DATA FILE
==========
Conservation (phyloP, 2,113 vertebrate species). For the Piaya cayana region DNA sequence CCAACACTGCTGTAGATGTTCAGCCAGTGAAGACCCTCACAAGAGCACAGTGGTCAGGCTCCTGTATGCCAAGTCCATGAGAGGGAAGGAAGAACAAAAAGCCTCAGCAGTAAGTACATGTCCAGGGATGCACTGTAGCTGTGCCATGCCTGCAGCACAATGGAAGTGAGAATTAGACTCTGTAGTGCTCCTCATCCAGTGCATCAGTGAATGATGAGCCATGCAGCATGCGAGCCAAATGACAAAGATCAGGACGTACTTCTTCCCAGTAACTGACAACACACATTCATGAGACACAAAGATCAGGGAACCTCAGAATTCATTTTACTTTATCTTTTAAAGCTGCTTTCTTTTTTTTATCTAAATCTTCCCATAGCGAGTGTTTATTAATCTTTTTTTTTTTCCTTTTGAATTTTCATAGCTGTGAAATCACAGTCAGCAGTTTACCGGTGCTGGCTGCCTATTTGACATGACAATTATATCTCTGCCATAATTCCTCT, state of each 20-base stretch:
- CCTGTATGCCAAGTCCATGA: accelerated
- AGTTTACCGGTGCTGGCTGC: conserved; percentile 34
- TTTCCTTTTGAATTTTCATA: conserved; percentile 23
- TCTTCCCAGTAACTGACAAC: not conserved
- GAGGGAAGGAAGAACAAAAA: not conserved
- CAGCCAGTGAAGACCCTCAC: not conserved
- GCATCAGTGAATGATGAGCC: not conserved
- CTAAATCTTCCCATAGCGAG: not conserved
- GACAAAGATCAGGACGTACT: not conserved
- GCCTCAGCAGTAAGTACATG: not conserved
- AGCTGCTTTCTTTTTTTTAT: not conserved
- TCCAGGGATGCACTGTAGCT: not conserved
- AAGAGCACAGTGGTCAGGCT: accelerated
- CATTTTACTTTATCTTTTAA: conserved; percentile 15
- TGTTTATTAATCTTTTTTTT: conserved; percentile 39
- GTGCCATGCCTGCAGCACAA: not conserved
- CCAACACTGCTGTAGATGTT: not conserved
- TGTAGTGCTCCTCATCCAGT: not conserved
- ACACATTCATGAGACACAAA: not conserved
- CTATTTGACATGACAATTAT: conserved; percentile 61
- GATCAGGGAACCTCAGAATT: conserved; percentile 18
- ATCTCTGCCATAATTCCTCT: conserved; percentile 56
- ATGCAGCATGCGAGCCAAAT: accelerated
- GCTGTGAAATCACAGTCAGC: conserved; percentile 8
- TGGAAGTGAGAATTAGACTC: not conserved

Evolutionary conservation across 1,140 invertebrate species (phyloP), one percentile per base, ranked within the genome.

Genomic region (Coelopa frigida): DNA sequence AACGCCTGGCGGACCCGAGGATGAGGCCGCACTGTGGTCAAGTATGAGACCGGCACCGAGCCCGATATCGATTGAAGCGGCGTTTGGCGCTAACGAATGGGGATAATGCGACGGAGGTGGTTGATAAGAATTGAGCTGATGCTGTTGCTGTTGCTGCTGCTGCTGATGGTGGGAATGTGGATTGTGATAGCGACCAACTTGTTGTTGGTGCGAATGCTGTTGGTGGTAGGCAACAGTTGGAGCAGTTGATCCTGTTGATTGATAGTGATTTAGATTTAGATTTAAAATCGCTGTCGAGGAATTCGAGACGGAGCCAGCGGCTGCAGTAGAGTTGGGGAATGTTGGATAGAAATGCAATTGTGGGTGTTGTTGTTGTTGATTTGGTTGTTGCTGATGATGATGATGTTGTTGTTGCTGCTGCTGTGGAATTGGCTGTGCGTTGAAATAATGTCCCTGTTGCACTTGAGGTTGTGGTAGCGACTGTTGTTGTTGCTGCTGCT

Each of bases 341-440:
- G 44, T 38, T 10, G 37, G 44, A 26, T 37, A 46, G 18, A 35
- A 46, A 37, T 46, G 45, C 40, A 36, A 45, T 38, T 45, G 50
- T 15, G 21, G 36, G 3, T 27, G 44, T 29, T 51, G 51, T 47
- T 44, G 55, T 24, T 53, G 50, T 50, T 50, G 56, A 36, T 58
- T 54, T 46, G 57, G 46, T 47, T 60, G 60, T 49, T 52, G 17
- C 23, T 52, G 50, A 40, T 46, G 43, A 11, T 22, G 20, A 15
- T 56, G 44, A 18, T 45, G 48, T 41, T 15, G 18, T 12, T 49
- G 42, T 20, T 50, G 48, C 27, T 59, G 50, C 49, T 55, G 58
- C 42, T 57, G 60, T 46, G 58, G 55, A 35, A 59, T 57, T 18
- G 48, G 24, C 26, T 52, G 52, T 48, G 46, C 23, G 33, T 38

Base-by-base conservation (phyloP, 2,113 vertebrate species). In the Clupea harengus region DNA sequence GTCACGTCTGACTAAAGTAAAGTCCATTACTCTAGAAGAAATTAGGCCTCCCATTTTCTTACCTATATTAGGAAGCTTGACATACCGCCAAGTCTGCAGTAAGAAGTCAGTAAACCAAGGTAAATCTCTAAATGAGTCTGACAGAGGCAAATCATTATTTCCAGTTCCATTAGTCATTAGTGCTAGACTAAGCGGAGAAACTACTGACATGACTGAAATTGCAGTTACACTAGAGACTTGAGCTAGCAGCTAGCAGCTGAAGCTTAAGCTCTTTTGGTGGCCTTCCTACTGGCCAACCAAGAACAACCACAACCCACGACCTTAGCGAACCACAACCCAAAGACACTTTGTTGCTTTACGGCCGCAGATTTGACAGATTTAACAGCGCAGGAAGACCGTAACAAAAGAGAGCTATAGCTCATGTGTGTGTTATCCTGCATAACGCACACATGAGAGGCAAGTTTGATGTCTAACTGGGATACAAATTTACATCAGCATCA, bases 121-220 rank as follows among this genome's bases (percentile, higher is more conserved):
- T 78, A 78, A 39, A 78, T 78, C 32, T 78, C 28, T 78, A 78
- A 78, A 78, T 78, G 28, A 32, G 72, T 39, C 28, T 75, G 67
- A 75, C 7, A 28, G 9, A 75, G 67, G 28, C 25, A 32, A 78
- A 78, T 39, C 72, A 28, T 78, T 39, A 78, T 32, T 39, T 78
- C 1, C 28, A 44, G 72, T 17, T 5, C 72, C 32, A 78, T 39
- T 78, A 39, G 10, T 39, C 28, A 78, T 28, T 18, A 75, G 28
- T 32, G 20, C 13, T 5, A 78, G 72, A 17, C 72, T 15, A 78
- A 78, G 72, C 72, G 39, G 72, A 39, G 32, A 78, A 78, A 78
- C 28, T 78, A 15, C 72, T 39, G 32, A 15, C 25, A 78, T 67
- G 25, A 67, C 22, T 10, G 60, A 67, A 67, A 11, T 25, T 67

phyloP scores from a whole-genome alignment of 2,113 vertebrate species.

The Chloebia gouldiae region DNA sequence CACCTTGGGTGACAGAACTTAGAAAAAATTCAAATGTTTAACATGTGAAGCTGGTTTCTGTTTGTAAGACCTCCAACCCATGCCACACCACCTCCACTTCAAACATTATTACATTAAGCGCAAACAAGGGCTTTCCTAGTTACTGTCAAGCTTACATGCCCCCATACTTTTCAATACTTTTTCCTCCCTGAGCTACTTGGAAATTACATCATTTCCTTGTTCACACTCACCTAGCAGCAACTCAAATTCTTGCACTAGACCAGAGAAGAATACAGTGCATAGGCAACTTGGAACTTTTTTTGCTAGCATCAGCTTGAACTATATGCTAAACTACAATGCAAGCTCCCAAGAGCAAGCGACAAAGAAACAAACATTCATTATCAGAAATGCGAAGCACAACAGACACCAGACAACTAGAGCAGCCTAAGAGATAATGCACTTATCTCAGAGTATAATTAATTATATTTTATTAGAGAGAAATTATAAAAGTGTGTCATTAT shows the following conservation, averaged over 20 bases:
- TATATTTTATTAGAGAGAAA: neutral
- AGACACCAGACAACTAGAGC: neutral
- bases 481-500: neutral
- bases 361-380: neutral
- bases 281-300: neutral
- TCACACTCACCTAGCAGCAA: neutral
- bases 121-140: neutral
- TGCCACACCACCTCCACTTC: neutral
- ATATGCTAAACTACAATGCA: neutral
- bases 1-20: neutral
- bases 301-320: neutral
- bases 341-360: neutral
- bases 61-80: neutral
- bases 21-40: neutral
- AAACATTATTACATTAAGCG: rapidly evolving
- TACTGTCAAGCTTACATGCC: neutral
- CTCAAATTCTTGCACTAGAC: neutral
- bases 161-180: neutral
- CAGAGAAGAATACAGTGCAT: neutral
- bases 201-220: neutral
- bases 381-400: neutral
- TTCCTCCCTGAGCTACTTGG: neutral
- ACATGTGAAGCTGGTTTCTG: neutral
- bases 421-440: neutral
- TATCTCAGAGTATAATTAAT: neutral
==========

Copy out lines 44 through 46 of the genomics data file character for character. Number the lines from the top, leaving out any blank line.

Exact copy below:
- A 78, T 39, C 72, A 28, T 78, T 39, A 78, T 32, T 39, T 78
- C 1, C 28, A 44, G 72, T 17, T 5, C 72, C 32, A 78, T 39
- T 78, A 39, G 10, T 39, C 28, A 78, T 28, T 18, A 75, G 28